Following a trial that included disturbing 911 recordings and evidence, as well as emotional testimony from the surviving victim, prosecutors have secured a guilty verdict in the trial of Ronnie Oneal III.
After deliberating for four-and-a-half hours, the 12-member jury found Oneal guilty as charged on all seven counts: two counts of first-degree murder, one count of attempted first-degree murder, two counts of aggravated child abuse, as well as one count each of arson and resisting a law enforcement officer without violence.
“These murders are among the most cruel and vicious our community has ever seen. Sitting in the courtroom with the victims’ family, hearing a mother’s screams, seeing the horrific pictures of her daughter—it’s hard to fathom how someone can do something so barbaric. His punishment—his life—now sits with a jury of his peers, as it should,” Hillsborough State Attorney Andrew Warren said.
Investigators found that Oneal shot and beat the mother of his children to death with a shotgun, picked up a hatchet and attacked and killed their 9-year-old daughter, and then used a kitchen knife to slash and stab their 8-year-old son.
Oneal then attempted to set fire to the house; his daughter’s body; and his son, who was still alive. Oneal’s son managed to escape with his life and testified remotely during the trial while receiving ongoing support and counseling from experts in pediatric mental health. Since the incident on March 18, 2018, Oneal’s son has been adopted by a Hillsborough County Sheriff’s Office detective. The detective had limited involvement in this case.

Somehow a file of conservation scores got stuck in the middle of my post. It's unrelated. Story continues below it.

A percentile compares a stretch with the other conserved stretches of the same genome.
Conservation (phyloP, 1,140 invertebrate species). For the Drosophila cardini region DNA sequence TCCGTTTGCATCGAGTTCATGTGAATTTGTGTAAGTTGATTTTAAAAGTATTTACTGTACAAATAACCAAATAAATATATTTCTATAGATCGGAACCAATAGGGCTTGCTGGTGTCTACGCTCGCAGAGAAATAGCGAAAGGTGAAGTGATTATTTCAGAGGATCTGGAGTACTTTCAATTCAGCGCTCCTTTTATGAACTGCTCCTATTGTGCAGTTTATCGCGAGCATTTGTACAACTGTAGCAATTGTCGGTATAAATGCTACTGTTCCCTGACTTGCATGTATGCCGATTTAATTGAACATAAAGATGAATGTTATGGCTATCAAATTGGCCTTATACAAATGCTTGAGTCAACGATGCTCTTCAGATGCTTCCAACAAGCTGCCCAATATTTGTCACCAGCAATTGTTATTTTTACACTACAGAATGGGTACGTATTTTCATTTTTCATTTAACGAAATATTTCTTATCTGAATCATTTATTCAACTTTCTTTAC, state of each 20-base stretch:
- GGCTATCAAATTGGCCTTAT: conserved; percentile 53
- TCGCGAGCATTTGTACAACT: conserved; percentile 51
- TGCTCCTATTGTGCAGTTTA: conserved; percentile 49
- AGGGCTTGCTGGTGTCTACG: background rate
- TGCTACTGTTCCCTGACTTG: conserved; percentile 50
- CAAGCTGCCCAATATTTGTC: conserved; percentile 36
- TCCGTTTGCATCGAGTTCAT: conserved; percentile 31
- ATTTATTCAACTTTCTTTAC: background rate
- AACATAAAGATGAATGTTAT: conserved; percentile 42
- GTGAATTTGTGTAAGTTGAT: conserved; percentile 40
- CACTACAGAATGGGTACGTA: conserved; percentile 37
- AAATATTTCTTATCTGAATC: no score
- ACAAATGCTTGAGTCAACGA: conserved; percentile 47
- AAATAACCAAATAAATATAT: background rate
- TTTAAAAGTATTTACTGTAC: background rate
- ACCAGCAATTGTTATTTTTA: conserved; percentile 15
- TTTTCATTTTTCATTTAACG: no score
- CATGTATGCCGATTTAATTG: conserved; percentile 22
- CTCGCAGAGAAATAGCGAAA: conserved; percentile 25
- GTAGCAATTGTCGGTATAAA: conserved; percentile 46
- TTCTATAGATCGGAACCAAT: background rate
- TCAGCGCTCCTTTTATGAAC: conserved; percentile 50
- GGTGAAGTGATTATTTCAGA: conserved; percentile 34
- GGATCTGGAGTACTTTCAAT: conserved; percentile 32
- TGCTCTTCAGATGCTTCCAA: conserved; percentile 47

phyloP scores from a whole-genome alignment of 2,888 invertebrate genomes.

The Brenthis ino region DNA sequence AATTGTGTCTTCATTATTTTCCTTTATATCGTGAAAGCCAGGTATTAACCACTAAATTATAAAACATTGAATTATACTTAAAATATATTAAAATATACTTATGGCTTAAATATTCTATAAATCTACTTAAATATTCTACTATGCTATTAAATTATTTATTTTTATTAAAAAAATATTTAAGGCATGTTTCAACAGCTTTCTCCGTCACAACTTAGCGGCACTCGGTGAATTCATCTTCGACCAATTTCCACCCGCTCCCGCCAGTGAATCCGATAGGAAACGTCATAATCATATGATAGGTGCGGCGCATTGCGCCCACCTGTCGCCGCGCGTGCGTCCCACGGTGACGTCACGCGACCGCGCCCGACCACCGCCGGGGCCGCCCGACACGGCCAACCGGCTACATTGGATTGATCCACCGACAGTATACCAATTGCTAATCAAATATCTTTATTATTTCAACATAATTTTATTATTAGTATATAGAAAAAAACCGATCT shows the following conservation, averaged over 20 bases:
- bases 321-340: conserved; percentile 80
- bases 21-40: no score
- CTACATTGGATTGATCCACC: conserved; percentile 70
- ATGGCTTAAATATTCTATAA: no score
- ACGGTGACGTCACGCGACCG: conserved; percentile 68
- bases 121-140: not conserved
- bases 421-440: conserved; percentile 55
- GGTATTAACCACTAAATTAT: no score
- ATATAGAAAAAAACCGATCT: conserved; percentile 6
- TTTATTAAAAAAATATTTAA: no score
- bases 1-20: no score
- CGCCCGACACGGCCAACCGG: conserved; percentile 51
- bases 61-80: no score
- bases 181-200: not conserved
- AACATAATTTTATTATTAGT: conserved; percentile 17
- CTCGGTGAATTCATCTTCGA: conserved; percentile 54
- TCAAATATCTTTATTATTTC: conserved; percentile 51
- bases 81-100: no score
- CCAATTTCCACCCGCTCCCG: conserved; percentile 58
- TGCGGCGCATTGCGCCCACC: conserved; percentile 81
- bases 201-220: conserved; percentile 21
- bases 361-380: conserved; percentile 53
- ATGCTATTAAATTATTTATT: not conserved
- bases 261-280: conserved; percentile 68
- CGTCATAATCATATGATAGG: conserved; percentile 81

Assistant State Attorneys Ronald Gale, Scott Harmon, and Luis Aguila prosecuted the case. Oneal served as his own defense attorney during the eleven-day trial.
The same jury will remain in place for the penalty phase of the trial, which will begin Wednesday. The State will outline for the jurors why the death penalty is appropriate in this case. Prosecutors will present aggravating factors, and the defense is able to present mitigating factors if they wish.
Ultimately, under Florida law, the aggravating factors must significantly outweigh the mitigating factors to permit the death penalty. The jury will then deliberate and decide whether to recommend death to the judge.
To sentence 32-year-old Oneal to death, a recommendation of death from the jury must be unanimous, and the judge must then agree. If any of the 12 jurors does not recommend death, or Judge Michelle Sisco disagrees with their recommendation of death, then Oneal will serve life in prison.
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